I had some holidays to use before the end of March, so I thought I’d seize the opportunity to get up to the Cairngorm NP to check out the snow and go for a camp. Given the Avalanche forecast was ‘considerable’, I decided to stay low and explore the area around Inveroran and Loch an Eilein, unfortunately I can’t embed maps, so here’s the link instead.

I say ‘explore’ the area, but the reality is that without skis or snowshoes I was limited to following the paths trampled by others with the odd excursion postholing through the powder. The path around the loch was not exactly busy, but I did see a few folk, one guy harnessed up being dragged along by Huskies.

The weather was glorious though, not the best photography-wise, but the sun was warm and I was happy enough wearing just a baselayer and my new Montane Featherlite Smock [£25 from George Fisher, bargain!].

I decided to head off toward Lochan Deo/Cairngorm Club Footbridge, I was stopping regularly to take photos and spotted a prominent tree on a snowy knoll which I thought would make a nice spot to camp with a good outlook over the forest and surrounding area.

I was, um, baws deep at some points but eventually managed to get to the top, my gaiters kept creeping up as snow was forced between them and my new Roclites. The Roclites were great BTW, bar the one problem that powdery snow gets forced through the mesh outer and forms an ice cube to keep your toes cool, not ideal, but tolerable.

The view from the top:

I started trying to make some sort of snow platform to pitch up on, but the powder was just too…powdery. I may have had more success if I’d had a snowclaw/shovel or better pegs, but the Akto pegs weren’t really cutting it. I did manage to pitch it, but it looked a mess and I wasn’t convinced it’d stay up if the wind got up overnight and with a forecast of -14C, I didn’t fancy taking the chance. I stood around for a good couple of hours deliberating the decision and enjoying the scenery, but in the end decided to drive home. I waited for the sun to go down and watched as the sky did some cool stuff.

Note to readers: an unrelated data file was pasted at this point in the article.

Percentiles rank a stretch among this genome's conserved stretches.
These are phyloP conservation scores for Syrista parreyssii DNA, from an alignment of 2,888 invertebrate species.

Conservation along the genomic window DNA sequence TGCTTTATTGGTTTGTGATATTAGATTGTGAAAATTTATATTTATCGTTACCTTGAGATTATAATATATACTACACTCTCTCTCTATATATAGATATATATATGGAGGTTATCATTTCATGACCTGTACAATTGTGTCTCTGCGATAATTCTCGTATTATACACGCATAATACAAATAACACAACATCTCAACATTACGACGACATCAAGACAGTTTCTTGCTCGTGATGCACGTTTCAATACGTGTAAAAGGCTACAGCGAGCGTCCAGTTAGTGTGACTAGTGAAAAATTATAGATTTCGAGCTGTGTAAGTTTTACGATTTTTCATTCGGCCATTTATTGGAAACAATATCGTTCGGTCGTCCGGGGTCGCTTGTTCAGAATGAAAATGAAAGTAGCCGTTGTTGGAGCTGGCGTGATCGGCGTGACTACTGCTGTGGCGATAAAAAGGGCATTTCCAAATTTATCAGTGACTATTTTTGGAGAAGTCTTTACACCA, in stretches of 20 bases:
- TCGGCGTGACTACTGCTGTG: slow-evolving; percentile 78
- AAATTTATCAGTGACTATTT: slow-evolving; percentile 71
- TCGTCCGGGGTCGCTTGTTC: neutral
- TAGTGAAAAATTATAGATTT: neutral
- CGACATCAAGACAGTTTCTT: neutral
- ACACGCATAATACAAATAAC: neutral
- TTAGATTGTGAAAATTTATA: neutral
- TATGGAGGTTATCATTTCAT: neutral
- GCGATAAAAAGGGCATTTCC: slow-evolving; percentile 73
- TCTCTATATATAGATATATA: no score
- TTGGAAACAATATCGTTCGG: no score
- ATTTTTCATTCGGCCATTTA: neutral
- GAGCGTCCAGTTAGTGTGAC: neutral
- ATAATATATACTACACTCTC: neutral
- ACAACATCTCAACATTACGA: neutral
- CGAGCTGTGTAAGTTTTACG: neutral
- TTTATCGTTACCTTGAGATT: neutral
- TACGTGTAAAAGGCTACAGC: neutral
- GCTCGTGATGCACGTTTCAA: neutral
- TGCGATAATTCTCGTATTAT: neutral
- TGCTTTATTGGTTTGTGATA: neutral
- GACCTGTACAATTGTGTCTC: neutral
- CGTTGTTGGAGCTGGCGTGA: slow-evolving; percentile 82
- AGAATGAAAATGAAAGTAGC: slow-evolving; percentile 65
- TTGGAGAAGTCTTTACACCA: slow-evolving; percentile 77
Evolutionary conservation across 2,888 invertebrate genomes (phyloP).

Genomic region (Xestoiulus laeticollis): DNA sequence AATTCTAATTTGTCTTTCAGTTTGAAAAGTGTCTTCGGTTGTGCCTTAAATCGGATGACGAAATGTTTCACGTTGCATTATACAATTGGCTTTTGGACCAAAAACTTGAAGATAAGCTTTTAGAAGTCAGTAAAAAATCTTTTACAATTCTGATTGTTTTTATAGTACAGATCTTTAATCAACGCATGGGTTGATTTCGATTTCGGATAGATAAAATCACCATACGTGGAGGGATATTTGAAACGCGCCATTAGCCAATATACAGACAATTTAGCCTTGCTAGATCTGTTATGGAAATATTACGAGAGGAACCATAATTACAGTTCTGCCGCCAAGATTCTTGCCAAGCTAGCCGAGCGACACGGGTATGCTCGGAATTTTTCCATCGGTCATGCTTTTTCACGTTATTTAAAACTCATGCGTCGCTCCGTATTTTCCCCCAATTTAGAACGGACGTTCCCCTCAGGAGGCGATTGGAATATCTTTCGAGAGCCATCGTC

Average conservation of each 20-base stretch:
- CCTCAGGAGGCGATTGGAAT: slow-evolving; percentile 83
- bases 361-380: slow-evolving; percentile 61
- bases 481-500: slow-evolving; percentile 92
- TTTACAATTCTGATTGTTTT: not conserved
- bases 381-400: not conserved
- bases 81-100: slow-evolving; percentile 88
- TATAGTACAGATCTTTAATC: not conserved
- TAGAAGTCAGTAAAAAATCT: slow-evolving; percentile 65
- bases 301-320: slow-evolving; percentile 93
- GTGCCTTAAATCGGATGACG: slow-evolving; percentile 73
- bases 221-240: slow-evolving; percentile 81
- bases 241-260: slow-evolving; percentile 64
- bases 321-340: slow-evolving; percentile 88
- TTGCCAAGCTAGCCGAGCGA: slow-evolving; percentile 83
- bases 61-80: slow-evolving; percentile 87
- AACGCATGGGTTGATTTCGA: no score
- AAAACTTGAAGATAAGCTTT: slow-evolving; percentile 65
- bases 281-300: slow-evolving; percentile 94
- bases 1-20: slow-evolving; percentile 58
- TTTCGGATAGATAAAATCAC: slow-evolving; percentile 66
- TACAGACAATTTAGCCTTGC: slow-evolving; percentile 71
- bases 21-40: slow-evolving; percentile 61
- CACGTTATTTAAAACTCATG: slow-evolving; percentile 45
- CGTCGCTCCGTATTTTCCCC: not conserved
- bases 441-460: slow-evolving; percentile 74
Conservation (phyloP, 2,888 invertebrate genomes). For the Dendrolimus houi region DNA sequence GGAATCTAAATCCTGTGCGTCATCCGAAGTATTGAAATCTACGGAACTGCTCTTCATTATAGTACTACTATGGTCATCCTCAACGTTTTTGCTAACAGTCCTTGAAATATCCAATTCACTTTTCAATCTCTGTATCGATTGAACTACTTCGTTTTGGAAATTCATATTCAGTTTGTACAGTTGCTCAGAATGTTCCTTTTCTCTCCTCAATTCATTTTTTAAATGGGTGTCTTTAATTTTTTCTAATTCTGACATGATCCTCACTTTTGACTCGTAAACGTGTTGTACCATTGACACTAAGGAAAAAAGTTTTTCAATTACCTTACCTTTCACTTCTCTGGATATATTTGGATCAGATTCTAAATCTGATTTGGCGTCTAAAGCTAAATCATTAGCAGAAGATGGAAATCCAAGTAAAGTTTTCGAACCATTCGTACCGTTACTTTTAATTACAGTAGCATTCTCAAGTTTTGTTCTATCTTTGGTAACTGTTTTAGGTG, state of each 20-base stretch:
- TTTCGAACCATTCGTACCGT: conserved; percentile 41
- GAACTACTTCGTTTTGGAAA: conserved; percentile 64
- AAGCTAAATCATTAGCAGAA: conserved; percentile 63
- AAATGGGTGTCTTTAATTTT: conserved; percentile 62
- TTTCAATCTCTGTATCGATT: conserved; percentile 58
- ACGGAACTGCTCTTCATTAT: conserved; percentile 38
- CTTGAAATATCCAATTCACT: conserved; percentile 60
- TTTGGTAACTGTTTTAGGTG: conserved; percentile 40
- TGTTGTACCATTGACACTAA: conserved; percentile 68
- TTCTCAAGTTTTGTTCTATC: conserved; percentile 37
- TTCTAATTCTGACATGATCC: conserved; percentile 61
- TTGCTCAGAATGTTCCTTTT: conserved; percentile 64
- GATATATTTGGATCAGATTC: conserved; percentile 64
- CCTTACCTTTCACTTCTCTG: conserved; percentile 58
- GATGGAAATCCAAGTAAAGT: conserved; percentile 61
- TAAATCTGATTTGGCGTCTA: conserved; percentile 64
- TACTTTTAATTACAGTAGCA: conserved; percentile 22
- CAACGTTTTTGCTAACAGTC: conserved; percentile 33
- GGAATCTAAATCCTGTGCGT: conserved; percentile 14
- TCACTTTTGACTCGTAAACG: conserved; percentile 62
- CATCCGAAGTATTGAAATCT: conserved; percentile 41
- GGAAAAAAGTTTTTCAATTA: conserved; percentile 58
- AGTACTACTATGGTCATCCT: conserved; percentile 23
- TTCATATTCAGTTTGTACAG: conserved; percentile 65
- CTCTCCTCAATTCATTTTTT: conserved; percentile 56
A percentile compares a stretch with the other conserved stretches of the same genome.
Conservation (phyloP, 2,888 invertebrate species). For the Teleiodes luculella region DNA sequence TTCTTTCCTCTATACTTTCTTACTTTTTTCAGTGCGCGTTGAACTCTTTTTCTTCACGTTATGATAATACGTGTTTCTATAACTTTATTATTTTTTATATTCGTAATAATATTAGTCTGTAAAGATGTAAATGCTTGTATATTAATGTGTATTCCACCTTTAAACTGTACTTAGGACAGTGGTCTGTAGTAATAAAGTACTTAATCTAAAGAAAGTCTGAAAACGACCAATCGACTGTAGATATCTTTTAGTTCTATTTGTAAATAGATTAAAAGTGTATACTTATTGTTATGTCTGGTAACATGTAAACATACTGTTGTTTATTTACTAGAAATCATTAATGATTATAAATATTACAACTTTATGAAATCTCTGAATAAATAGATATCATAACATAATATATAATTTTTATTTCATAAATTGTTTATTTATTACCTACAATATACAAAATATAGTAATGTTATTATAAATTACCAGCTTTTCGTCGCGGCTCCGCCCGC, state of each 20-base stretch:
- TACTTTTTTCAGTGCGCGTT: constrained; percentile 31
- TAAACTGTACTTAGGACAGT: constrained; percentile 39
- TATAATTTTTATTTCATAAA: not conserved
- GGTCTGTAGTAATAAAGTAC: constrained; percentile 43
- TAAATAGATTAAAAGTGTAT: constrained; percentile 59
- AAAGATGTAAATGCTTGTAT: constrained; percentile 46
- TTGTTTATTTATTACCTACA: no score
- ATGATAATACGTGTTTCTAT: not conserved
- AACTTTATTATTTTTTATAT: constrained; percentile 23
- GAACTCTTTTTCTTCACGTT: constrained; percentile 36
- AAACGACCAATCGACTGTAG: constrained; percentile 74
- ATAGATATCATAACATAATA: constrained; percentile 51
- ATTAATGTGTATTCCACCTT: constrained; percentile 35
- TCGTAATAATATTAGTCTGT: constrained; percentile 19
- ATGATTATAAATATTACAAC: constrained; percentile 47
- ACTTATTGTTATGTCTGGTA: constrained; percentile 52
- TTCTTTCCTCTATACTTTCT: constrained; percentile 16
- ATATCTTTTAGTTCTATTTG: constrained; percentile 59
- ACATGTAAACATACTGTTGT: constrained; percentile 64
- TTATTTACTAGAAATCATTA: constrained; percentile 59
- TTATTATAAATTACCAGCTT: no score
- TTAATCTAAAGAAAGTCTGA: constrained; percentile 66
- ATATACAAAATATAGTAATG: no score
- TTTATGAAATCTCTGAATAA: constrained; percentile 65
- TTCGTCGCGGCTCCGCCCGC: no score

As I watched, I realised I could hear singing, coming and going, drifting on the cool breeze. Where was it coming from?!?!? For about 20 minutes I could hear it. Singing. Foreign sounding singing. Then as they came into view I realised it was a couple and young baby [in one of those rucksack carrier thingies], the father was singing in gaelic to the child. In those surroundings, those conditions, it seemed perfect. I could have listened to it for hours…

So it was a long day out and a long drive, but well worth it to see Rothiemurchus under snow. At dusk, on the walk back to the car, I made the photo at the top of the post. I was happy 🙂